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- 15/03/2012 at 11:49 pm #4414FundoctorMember
We have a Mk2 GRP with aft mainsheet that goes through a standard pulley (with becket) on transom. Kitting out boat for cruising and think it would be good to be able to cleat off the main so that one can do various things – especially if single-handed. Seen one on eBay that looks good but a very helpful person at TridentUK said he felt cleating the main on a aft mainsheet boat was asking for trouble as if you accidentally drop the mainsheet you will likely tip the boat as you have to go into the middle of of the boat to pick it off the deck when it is still sailing hard. What do you cruisers think about a cleating system on the main? Is a rachet almost as good?
W900216/03/2012 at 11:10 am #10725No DisgraceMember
I’ve only sailed aft-sheeted Ws a few times and don’t really like the system. It’s not that hard to switch to a centre-main. I picked up a suitable swivel/block/cleat off eBay recently for £10.
I have a ratchet on my own centre main, although I don’t use it very much. The main purpose of it is that in those conditions when you wouldn’t cleat off, it takes some of the strain of holding the sheet. But tbh in those conditions it tends to be quite gusty and you end up playing the sheet a fair bit anyway, in which case I don’t think the ratchet adds very much.16/03/2012 at 12:09 pm #10726Bob HarlandParticipant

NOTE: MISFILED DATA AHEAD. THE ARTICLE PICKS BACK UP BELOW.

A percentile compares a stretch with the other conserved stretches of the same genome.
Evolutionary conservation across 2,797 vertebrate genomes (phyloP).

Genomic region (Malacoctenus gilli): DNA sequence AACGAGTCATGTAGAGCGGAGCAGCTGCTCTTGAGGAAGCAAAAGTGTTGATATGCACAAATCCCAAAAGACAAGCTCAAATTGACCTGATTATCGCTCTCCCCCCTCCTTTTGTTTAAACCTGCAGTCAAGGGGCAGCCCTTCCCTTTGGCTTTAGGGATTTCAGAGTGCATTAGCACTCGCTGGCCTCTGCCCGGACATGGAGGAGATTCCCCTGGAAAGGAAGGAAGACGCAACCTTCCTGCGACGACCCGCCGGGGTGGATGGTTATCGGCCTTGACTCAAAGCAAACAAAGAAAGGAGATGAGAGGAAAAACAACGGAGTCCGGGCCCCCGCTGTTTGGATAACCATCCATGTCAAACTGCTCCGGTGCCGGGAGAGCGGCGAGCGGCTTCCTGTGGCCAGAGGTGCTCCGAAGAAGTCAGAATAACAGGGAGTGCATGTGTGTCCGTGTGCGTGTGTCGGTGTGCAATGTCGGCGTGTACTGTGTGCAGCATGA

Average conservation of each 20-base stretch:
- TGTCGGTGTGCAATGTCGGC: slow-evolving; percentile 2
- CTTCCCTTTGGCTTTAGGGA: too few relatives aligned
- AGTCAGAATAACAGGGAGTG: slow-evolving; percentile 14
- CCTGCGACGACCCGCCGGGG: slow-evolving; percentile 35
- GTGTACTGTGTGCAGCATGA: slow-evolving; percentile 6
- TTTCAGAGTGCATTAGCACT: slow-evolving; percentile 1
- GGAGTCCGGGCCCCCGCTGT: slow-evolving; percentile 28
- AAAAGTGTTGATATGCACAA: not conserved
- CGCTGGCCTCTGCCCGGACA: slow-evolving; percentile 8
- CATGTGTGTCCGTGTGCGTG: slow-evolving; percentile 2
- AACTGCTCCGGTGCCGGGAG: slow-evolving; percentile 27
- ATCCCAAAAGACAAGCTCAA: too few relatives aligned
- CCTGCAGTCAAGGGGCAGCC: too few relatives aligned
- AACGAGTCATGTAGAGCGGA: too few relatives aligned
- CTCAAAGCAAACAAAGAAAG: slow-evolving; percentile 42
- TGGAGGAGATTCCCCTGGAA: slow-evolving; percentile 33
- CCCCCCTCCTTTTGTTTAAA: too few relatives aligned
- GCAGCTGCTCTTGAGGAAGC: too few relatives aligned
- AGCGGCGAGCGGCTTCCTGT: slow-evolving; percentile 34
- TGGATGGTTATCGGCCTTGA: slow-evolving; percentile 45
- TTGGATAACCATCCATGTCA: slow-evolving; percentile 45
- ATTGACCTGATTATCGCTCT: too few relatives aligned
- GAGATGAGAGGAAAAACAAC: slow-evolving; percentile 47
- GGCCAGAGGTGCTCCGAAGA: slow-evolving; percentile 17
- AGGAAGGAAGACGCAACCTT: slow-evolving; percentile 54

Most cruising boats would have some means of cleating main and jib sheets. I have seen boats with aft sheeted main and a combined block/cam cleat on the transom mounted block. It would be the simplest means of getting a cleat on the mainsheet. I never had much success with ratchet blocks on aft sheeting.
You can just make out the aft sheeting here on Taronga;
Many people prefer the mainsheet tailed to the centre and a combined swivel ratchet/jammer.
This is our arrangement;
The mainsheet is then always close to hand to release it if caught by an unexpected gust.
This is a more expensive option. And if more than two people commonly sail in the boat at a time it can make things a bit congested.
Wind conditions will usually dictate whether the sheet can be cleated off or not. If there is too much breeze to be able to cleat the sheet then you will be glad of the ratchet block. I would consider a ratchet block essential for centre sheeting.
On long trips it is rather tedious to have to hold the sheet – especially if the breeze is light. Multi-tasking is much easier if the sheet can be cleated.
These articles may help;
http://wayfarer.org.uk/index.php?option=com_content&view=article&id=203:racer-to-cruiser&catid=51:set-up-a-equipment&Itemid=14016/03/2012 at 9:20 pm #10727FundoctorMember
Many thanks for those replies. I am going to try and see a few more set ups face2face before deciding. I had not thought to go centermain but this is definite possibility
Trevor17/03/2012 at 9:47 pm #10733KittiwakeMember
I prefer the traditional rear main sheet, as a centre main looks like it would clutter the centre of the boat, important when sailing with the whole family. I have a cam cleat mounted on forward edge on each side of the aft locker to secure the main sheet when necessary, which not only takes the strain but frees one hand. It’s very easy to release, and seems to work very well.
Kittiwake 753619/03/2012 at 7:04 pm #10732AnonymousInactive
If you fit a cleat to your aft main sheet system, make sure it’s default is off. Mishaps happen when a main sheet is cleated accidently. The system in my boat requires me to stand up to cleat, which is fine cruising on a long reach but means that the slightest pull of the sheet releases it. Happy sailing Simon McE23/03/2012 at 5:05 pm #10747Andrew MorriceParticipant
I’m unable to imagine an arrangement that has the qualities you describe